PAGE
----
Health

Flu Cases Still Falling, Deaths Increase to 67

flu vaccination syringe

Three additional flu deaths were reported last week while the number of influenza cases in the region continued fall, the County Health and Human Services Agency announced today.

The ages of the three people who died ranged from 55 to 96 years of age and all had underlying medical conditions. Through April 20, a total of 67 flu deaths have been reported this season. A total of 341 influenza fatalities had been reported at the same time last year.

A total of 171 lab-confirmed flu cases were reported last week, compared to the 243 cases the week before.

The most commonly identified flu strain causing local illnesses is now influenza A H3N2, which tends to sicken the elderly and the very young, as well as those with chronic medical conditions. Influenza A Pandemic H1N1 continues to circulate and a low number of influenza B viruses are also being reported.

“While the number of flu cases continues to drop, influenza is still making San Diegans sick,” said Wilma Wooten, M.D., M.P.H., County public health officer. “People should continue getting vaccinated and taking other preventative measures to avoid getting the flu.”

The County Health and Human Services Agency publishes the weekly Influenza Watch report, which tracks key flu indicators and summarizes influenza surveillance in the region.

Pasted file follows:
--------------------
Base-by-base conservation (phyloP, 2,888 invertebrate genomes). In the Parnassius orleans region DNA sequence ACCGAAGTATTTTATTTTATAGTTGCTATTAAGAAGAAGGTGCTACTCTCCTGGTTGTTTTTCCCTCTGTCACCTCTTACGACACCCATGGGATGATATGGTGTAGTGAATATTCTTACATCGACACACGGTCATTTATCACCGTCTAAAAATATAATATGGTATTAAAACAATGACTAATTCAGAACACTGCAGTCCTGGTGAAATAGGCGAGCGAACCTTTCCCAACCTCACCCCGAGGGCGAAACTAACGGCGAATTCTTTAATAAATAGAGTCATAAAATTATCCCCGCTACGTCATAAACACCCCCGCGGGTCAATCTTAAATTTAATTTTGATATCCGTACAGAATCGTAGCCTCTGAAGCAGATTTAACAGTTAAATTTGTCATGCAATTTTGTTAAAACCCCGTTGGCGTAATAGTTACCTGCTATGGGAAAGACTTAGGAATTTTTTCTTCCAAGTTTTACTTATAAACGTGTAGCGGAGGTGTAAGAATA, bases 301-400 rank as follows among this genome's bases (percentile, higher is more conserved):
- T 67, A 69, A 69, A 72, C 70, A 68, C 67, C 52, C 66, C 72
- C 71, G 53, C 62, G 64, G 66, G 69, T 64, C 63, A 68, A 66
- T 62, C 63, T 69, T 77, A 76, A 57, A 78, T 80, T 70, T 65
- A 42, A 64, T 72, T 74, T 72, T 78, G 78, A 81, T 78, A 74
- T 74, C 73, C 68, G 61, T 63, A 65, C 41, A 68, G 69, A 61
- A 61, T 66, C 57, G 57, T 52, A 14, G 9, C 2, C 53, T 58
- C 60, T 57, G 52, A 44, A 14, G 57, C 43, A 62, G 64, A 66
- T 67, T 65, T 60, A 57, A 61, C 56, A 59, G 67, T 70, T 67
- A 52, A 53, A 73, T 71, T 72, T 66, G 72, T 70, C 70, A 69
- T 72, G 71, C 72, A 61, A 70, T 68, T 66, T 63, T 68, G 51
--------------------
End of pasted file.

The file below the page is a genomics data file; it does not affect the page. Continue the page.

For the week ending April 20, 2019, the Influenza Watch report shows the following:

  • Emergency department visits for influenza-like illness: 3% of all visits (compared to 3% as the previous week).
  • Lab-confirmed influenza cases for the week: 171 (compared to 243 the previous week).
  • Total influenza deaths to date: 67 (compared to 341 at this time last season).
  • Total lab-confirmed cases to date: 9,174 (compared to 20,640 at this time last season).

 Your Best Shot Against the Flu

The Centers for Disease Control and Prevention recommends that everyone 6 months and older get a flu shot every year. The vaccine is safe and effective. It takes two weeks for immunity to develop.

Vaccination is especially important for people who are at high risk of developing serious complications from influenza. They include:

  • People with chronic medical conditions, like asthma, diabetes and lung disease, even if symptoms are under control;
  • Pregnant women;
  • People 65 years and older; and
  • People who live with or care for others who are at higher risk.

In addition to getting vaccinated, people should also do the following to avoid getting sick:

  • Wash hands thoroughly and often;
  • Use hand sanitizers;
  • Stay away from sick people;
  • Avoid touching your eyes, nose, and mouth;
  • Clean commonly touched surfaces; and
  • If you are sick, stay home and avoid contact with others.

The flu vaccine is available at doctors’ offices, community clinics, and retail pharmacies. If you don’t have medical insurance, you can go to a County public health center to get vaccinated. For a list of locations, visit www.sdiz.org or call 2-1-1.

José A. Álvarez is a communications specialist with the County of San Diego Communications Office. Contact